Adamstown Commonwealth Walkway

Pitcairn Islands / The Pacific

PITCAIRN ISLANDS Pitcairn is the chief of a number of rugged, isolated volcanic islands in the south-central Pacific Ocean, 1,350 miles southeast of Tahiti.   It has been described as ‘probably the world’s most remote, inhabited spot’, with no airstrip, no safe harbour, and no scheduled shipping service.  The other three islands are Henderson (now a UNESCO World Heritage site), Ducie, and Oeno.  Henderson Island accounts for 86% of the land area, but only Pitcairn Island is inhabited.  Pitcairn itself is a rugged half-crater rising to around 1,100 feet and surrounded by coastal cliffs.  Pitcairn was originally inhabited by Polynesians before being discovered by Europeans. It was founded in 1767, and the naval captain, Philip Carteret, named it Pitcairn for the sailor who first sighted it.  It was settled in 1790 by mutineers from HMS Bounty, and their Tahitian companions and became a British settlement under the British Settlements Act of 1887. The islanders descend from the Bounty mutineers and their Tahitian Polynesian consorts. The population grew, and the island’s limited natural resources increasingly became a source of concern.  Leaders of the community proposed mass emigration to Tahiti or to Australia, but after the islanders had been resettled on Tahiti (1831), many grew dissatisfied and returned to Pitcairn. Thereafter the island became a port of call for whalers and passenger ships steaming between the United States and Australia.  In 1856, due to overpopulation, some of the islanders were removed to Norfolk Island, east of Australia, and to this day the mutineers’ descendants remain divided between the two places.  The official languages are English and Pitkern (a mixture of Tahitian and 18th-century English).  In addition, Pitcairn is the least populous national jurisdiction in the world.   As of January 2020, there were only 43 permanent inhabitants, the one food shop on the island is briefly open three times a week.   Since 2010 the islands have been administered by a non-resident Governor (usually the British High Commissioner in Wellington, New Zealand), in consultation with the Island Council which oversees internal affairs.   Capital The Pitcairn Islands capital is Adamstown which is located above Bounty Bay and accessed by the appropriately named road: ‘The Hill of Difficulty’.  This is one of the few places where longboats can land. The inhabitants live on fish, crops, garden produce, coffee, bananas and sweet potatoes. There is also some beekeeping. The sale of postage stamps, coins, and local products such as honey to passing ships brings cash income, as does tourism.  Fun Facts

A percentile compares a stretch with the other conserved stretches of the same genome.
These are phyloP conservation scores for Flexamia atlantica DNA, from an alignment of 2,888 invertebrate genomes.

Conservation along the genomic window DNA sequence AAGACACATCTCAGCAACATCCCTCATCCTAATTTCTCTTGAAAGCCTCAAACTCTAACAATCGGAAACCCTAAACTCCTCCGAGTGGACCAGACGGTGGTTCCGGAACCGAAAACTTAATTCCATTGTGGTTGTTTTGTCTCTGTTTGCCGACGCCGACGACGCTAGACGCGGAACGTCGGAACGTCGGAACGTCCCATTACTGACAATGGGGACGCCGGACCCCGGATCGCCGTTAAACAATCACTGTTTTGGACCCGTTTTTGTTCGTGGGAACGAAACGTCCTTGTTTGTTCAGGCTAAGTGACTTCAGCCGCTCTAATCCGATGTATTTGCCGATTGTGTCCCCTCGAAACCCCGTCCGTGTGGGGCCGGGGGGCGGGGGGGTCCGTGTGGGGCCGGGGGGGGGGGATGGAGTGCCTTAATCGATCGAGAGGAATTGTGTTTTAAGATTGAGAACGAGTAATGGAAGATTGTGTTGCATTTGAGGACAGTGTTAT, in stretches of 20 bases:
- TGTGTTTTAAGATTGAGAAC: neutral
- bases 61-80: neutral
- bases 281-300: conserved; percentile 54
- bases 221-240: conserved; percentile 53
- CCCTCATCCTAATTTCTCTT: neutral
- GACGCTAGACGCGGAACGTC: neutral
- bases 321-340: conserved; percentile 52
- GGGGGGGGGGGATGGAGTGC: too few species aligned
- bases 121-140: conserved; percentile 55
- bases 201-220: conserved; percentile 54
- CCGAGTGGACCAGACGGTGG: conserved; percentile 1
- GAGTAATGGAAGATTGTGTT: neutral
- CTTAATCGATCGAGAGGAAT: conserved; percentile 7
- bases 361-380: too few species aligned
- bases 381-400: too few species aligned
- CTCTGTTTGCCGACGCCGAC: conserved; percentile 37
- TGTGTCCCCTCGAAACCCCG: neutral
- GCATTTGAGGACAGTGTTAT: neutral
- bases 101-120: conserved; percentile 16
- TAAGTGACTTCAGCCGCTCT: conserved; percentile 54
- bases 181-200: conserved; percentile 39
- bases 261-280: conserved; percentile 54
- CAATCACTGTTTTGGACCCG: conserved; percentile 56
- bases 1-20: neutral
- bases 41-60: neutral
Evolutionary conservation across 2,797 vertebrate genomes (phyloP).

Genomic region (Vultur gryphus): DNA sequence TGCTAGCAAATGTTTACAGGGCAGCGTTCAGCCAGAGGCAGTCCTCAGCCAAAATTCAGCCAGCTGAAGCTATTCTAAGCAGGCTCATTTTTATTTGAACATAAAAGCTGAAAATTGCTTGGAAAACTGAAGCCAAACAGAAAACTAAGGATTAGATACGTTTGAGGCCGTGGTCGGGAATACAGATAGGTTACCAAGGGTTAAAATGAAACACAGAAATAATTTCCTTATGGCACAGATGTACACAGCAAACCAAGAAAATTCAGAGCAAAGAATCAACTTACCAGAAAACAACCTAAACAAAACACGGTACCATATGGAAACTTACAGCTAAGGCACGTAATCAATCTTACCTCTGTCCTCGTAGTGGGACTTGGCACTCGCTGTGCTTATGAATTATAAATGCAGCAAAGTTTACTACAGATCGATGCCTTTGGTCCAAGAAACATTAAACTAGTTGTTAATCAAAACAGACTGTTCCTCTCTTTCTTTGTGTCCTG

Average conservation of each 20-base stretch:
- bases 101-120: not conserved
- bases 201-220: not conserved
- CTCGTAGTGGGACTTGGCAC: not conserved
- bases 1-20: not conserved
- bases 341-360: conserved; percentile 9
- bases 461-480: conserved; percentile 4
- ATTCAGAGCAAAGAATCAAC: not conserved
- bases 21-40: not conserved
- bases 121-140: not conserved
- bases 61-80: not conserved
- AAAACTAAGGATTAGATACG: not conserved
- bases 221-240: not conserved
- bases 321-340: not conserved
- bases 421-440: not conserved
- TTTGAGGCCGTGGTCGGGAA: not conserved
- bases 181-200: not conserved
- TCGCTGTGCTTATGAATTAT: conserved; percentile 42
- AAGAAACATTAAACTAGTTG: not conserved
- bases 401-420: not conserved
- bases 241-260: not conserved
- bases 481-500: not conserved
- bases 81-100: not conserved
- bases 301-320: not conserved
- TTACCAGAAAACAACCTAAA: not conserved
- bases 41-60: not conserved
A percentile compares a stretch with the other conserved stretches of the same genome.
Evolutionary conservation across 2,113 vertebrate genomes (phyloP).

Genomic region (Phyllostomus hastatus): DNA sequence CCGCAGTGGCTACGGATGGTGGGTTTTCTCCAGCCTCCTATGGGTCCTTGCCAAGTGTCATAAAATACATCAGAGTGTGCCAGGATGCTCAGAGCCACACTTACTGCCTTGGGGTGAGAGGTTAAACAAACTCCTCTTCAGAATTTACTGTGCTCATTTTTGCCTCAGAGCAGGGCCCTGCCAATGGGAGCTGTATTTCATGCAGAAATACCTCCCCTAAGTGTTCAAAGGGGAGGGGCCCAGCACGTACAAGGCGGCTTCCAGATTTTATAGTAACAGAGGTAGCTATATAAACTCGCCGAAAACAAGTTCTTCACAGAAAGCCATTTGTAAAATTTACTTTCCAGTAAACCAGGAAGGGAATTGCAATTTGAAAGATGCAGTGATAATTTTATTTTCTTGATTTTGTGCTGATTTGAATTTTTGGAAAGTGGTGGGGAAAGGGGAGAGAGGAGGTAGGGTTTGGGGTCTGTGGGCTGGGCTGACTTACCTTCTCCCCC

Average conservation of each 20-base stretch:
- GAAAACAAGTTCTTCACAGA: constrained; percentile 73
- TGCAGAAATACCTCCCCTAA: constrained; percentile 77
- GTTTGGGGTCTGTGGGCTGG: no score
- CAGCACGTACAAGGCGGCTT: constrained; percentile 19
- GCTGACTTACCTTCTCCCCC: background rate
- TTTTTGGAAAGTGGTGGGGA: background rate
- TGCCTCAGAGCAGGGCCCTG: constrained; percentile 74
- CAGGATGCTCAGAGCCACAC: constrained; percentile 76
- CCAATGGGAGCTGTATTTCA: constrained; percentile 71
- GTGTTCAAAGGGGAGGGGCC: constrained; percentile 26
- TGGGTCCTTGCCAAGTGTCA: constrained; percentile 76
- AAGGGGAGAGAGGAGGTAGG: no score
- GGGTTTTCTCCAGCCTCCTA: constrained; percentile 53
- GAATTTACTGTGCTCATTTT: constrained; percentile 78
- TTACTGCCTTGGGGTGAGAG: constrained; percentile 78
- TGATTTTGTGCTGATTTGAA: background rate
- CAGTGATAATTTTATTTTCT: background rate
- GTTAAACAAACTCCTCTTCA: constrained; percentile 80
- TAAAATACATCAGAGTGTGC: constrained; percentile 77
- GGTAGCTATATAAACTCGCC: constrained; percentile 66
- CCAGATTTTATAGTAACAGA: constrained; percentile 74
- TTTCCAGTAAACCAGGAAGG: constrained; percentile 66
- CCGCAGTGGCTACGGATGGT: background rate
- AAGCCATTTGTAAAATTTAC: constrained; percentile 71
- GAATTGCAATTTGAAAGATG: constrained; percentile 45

• Its 40 Mile Reef is the deepest and most well-developed coral reef on record.
  • At some sites, visibility can reach a staggering 75 meters. 
  • The sea surrounding the Pitcairns boast 69 seamounts - underwater mountains formed by submarine volcanoes. 

3.7 miles / 6 kilometres

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